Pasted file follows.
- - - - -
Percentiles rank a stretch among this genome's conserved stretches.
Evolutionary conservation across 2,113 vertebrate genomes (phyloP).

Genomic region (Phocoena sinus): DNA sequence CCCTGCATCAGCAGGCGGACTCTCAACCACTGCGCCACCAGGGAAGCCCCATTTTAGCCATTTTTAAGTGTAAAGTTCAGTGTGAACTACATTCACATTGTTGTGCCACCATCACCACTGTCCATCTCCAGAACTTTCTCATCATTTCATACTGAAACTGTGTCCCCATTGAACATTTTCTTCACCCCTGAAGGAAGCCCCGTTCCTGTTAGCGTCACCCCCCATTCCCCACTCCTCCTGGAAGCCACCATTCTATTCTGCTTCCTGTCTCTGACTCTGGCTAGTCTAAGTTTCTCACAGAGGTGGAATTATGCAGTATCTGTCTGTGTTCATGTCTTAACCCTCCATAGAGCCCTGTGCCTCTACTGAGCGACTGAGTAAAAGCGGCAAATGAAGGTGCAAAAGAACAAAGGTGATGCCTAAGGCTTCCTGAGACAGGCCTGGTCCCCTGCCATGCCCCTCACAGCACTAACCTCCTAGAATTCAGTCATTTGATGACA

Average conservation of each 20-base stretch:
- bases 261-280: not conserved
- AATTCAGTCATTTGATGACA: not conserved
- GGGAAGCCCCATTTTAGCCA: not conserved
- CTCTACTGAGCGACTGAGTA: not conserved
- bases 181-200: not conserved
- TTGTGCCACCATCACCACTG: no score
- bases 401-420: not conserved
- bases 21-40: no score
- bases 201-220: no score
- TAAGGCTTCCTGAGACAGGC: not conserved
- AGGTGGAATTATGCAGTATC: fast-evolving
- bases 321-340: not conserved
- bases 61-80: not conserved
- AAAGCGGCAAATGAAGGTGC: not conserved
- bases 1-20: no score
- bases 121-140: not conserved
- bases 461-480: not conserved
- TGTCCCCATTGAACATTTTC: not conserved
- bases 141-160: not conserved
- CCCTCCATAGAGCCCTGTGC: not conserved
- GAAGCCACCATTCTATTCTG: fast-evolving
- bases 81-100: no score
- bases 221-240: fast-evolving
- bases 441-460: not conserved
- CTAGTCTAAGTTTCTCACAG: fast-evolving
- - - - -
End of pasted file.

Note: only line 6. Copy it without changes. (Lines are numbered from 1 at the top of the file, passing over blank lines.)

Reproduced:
- AATTCAGTCATTTGATGACA: not conserved